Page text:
Farming Haikus

Lil John McKee - farmer man

Lil John McKee – farmer man

(Clarksdale, Mississippi) By Lil John McKee

This installment of Lil John’s Ag Corner (or whatever you homies want to call it) owes its origins to my favorite agricultural humorist, Mack Ray, a farmer near Marion Arkansas, who wrote several years for a national cotton magazine.

Sadly, Mack is no longer entertaining the farming community with his monthly column; however, one of his most memorable columns was one on farming haikus. A haiku is a Japanese poem with three verses consisting of 5, 7 and 5 syllables respectively (at least in the English version of them). So, in honor of Mack, here are a few of my own.

Another sunrise
Another generation
Thank you, God, I farm.

Mama said don’t farm
So I did it anyway
Mama, she was right.

Monsanto is my partner
I want a divorce.

My tractor meets a light pole
Was Buddha driving?

John Deere parts I fetch
My planter needs a sprocket
We’ll have it Monday.

Hark, my lovely wife!
I think she is bringing lunch!
Nope, she needs some cash.

They call it welfare
People say we don’t need it
Ah, but landlord does.

Not today Albert
I loaned you cash yesterday
My tractor, idle.

Hey Bubba, you hick
Can you even spell farming?
GPS you say?

Help me to cope, Lord
I need your steady guidance
Bless my thirsty land.


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  1. haiku away.. hey man these are great! you’ve got a lot of wonderful plain speak here.. well done!!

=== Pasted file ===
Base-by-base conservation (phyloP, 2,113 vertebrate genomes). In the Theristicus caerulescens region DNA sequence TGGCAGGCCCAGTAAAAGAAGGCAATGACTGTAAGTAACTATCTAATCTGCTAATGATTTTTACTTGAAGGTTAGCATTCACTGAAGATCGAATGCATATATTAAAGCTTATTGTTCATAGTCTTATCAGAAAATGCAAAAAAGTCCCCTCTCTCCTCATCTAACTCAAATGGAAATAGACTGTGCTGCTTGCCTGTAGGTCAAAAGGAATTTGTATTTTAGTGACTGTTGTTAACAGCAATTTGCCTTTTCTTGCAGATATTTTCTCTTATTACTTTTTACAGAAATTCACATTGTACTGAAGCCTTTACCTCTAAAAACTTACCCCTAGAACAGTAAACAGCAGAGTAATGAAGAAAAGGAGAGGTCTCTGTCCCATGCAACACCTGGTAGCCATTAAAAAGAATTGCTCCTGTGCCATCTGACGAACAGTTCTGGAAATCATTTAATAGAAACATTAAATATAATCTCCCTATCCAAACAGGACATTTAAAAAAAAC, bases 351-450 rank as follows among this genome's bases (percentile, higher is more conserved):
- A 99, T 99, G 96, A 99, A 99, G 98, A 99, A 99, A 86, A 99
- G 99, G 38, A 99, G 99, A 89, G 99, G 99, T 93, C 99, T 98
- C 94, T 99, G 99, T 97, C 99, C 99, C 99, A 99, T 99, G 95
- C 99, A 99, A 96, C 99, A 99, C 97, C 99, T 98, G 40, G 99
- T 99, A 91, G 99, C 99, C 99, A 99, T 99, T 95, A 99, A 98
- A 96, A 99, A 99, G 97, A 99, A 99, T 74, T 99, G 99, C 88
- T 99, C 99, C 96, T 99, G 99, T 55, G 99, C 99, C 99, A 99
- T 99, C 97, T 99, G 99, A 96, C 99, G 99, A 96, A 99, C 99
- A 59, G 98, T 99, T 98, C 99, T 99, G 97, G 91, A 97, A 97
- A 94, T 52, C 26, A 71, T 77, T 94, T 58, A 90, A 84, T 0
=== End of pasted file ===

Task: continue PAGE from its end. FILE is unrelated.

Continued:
i’d love to see you escape the psuedo-haiku art form, and jump into a dance with the literary form. you’d absolutely kill it. but, in case you are not familiar, here’s a tip or two:

    begin with a seasonal word or phrase such as “lemon blossoms,” or “cold fog.” look for a way to create a structural juxtaposition in the verse by cutting it into two parts, via your “cutting word” or kireji. sometimes punctuation can really speak here when the words don’t otherwise make it clear. also, your last sentence can really drive home with some carefully placed punctuation. and hey, i can’t think of a better song and dance than haiku built around the joys and foibles of farming! 🙂

    of course, haiku should spark emotion and brother you’ve definitely got that going on here!!!
    no matter which art form you choose, again great work!!

  2. Joshua,
    Thanks for the comments. I have no doubt brutalized the art form, but since I am a farmer who comes home greasy half the time, it is hard to take much of what I write too seriously. I do appreciate the form; however, and enjoy being able to evoke an emotion in so few words.

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